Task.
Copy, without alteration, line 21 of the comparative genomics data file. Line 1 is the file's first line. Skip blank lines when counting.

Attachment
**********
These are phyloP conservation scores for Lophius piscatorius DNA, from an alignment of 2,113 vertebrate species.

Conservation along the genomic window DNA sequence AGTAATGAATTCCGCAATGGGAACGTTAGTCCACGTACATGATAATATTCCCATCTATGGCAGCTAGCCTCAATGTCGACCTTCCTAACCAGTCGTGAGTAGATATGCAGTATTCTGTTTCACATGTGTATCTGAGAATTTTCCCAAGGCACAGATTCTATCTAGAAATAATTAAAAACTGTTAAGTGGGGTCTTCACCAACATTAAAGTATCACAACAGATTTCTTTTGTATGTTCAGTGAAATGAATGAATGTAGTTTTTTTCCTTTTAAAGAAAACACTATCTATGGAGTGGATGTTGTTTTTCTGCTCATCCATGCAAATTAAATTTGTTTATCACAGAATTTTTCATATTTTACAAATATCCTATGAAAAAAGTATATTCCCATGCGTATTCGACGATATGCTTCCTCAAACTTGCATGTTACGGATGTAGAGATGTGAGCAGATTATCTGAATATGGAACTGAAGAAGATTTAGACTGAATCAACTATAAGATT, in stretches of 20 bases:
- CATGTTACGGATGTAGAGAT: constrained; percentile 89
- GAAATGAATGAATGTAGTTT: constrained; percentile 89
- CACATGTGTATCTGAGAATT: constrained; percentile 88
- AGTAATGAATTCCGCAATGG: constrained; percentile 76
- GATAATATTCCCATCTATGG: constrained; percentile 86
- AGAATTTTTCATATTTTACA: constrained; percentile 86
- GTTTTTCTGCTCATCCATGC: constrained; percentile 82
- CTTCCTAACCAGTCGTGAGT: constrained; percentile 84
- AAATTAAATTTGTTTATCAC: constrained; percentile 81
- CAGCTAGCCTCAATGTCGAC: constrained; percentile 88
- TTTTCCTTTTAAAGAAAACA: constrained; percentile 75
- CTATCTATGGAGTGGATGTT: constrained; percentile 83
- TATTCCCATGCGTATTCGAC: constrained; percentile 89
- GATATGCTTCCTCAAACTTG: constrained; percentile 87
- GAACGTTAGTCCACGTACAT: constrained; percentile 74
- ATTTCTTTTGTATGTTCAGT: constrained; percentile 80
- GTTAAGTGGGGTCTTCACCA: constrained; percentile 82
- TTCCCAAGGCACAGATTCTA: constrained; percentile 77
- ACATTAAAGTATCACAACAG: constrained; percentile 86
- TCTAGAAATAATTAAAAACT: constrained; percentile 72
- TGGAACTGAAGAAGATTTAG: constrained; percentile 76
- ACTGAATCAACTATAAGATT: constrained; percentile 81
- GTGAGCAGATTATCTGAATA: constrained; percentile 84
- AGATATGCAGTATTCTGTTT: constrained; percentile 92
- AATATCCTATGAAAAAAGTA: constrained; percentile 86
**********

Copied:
- ACATTAAAGTATCACAACAG: constrained; percentile 86